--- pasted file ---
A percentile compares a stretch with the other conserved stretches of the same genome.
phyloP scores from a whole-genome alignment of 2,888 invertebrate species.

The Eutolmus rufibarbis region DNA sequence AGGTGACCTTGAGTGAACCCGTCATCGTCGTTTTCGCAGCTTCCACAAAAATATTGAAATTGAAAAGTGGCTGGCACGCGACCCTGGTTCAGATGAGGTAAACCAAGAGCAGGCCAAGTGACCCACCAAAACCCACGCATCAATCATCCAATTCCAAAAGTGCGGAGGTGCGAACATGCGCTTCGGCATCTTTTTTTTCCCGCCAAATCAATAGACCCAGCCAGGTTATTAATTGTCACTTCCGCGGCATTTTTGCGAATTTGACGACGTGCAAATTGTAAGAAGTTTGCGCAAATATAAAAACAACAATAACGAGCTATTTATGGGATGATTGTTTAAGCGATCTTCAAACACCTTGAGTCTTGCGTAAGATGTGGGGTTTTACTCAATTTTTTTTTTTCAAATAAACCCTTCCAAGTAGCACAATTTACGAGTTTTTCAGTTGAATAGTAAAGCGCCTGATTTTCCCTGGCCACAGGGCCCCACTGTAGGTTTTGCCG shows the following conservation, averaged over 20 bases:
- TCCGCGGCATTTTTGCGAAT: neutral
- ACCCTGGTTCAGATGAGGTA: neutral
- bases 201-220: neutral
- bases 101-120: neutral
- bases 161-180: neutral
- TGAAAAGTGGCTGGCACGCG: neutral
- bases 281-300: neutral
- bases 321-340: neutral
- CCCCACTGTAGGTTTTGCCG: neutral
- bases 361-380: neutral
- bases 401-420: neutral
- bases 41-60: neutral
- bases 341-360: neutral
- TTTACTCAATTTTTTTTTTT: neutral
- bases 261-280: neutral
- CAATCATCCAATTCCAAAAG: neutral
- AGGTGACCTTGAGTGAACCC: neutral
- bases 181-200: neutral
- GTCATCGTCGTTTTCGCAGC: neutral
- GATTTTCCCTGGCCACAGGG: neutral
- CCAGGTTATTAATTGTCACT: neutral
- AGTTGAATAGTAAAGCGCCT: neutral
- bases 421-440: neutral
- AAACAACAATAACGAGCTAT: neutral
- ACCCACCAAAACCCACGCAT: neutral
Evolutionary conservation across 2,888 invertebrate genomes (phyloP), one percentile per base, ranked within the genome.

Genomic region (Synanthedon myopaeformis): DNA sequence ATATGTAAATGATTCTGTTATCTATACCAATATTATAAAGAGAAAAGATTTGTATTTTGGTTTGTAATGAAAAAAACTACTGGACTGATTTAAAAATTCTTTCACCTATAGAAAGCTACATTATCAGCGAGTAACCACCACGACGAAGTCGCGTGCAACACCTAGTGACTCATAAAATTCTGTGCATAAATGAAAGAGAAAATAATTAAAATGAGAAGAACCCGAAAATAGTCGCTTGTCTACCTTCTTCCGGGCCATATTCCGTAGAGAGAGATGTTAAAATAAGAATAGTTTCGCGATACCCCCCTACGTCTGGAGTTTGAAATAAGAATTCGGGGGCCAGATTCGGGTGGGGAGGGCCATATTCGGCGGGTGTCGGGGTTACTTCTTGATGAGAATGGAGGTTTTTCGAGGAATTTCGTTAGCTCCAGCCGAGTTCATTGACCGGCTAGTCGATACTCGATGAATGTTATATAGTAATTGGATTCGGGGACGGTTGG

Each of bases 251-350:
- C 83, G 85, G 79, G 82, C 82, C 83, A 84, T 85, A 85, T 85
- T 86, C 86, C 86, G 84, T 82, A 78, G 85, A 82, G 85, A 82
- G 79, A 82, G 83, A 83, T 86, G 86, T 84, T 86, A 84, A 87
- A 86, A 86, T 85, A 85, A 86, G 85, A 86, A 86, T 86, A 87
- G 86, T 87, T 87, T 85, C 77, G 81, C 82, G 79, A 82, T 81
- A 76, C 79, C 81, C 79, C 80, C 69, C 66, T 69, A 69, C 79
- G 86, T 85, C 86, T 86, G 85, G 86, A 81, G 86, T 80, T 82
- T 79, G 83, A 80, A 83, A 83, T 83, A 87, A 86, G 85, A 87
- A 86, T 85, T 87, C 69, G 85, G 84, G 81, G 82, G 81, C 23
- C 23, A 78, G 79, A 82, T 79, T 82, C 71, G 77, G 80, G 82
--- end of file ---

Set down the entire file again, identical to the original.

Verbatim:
A percentile compares a stretch with the other conserved stretches of the same genome.
phyloP scores from a whole-genome alignment of 2,888 invertebrate species.

The Eutolmus rufibarbis region DNA sequence AGGTGACCTTGAGTGAACCCGTCATCGTCGTTTTCGCAGCTTCCACAAAAATATTGAAATTGAAAAGTGGCTGGCACGCGACCCTGGTTCAGATGAGGTAAACCAAGAGCAGGCCAAGTGACCCACCAAAACCCACGCATCAATCATCCAATTCCAAAAGTGCGGAGGTGCGAACATGCGCTTCGGCATCTTTTTTTTCCCGCCAAATCAATAGACCCAGCCAGGTTATTAATTGTCACTTCCGCGGCATTTTTGCGAATTTGACGACGTGCAAATTGTAAGAAGTTTGCGCAAATATAAAAACAACAATAACGAGCTATTTATGGGATGATTGTTTAAGCGATCTTCAAACACCTTGAGTCTTGCGTAAGATGTGGGGTTTTACTCAATTTTTTTTTTTCAAATAAACCCTTCCAAGTAGCACAATTTACGAGTTTTTCAGTTGAATAGTAAAGCGCCTGATTTTCCCTGGCCACAGGGCCCCACTGTAGGTTTTGCCG shows the following conservation, averaged over 20 bases:
- TCCGCGGCATTTTTGCGAAT: neutral
- ACCCTGGTTCAGATGAGGTA: neutral
- bases 201-220: neutral
- bases 101-120: neutral
- bases 161-180: neutral
- TGAAAAGTGGCTGGCACGCG: neutral
- bases 281-300: neutral
- bases 321-340: neutral
- CCCCACTGTAGGTTTTGCCG: neutral
- bases 361-380: neutral
- bases 401-420: neutral
- bases 41-60: neutral
- bases 341-360: neutral
- TTTACTCAATTTTTTTTTTT: neutral
- bases 261-280: neutral
- CAATCATCCAATTCCAAAAG: neutral
- AGGTGACCTTGAGTGAACCC: neutral
- bases 181-200: neutral
- GTCATCGTCGTTTTCGCAGC: neutral
- GATTTTCCCTGGCCACAGGG: neutral
- CCAGGTTATTAATTGTCACT: neutral
- AGTTGAATAGTAAAGCGCCT: neutral
- bases 421-440: neutral
- AAACAACAATAACGAGCTAT: neutral
- ACCCACCAAAACCCACGCAT: neutral
Evolutionary conservation across 2,888 invertebrate genomes (phyloP), one percentile per base, ranked within the genome.

Genomic region (Synanthedon myopaeformis): DNA sequence ATATGTAAATGATTCTGTTATCTATACCAATATTATAAAGAGAAAAGATTTGTATTTTGGTTTGTAATGAAAAAAACTACTGGACTGATTTAAAAATTCTTTCACCTATAGAAAGCTACATTATCAGCGAGTAACCACCACGACGAAGTCGCGTGCAACACCTAGTGACTCATAAAATTCTGTGCATAAATGAAAGAGAAAATAATTAAAATGAGAAGAACCCGAAAATAGTCGCTTGTCTACCTTCTTCCGGGCCATATTCCGTAGAGAGAGATGTTAAAATAAGAATAGTTTCGCGATACCCCCCTACGTCTGGAGTTTGAAATAAGAATTCGGGGGCCAGATTCGGGTGGGGAGGGCCATATTCGGCGGGTGTCGGGGTTACTTCTTGATGAGAATGGAGGTTTTTCGAGGAATTTCGTTAGCTCCAGCCGAGTTCATTGACCGGCTAGTCGATACTCGATGAATGTTATATAGTAATTGGATTCGGGGACGGTTGG

Each of bases 251-350:
- C 83, G 85, G 79, G 82, C 82, C 83, A 84, T 85, A 85, T 85
- T 86, C 86, C 86, G 84, T 82, A 78, G 85, A 82, G 85, A 82
- G 79, A 82, G 83, A 83, T 86, G 86, T 84, T 86, A 84, A 87
- A 86, A 86, T 85, A 85, A 86, G 85, A 86, A 86, T 86, A 87
- G 86, T 87, T 87, T 85, C 77, G 81, C 82, G 79, A 82, T 81
- A 76, C 79, C 81, C 79, C 80, C 69, C 66, T 69, A 69, C 79
- G 86, T 85, C 86, T 86, G 85, G 86, A 81, G 86, T 80, T 82
- T 79, G 83, A 80, A 83, A 83, T 83, A 87, A 86, G 85, A 87
- A 86, T 85, T 87, C 69, G 85, G 84, G 81, G 82, G 81, C 23
- C 23, A 78, G 79, A 82, T 79, T 82, C 71, G 77, G 80, G 82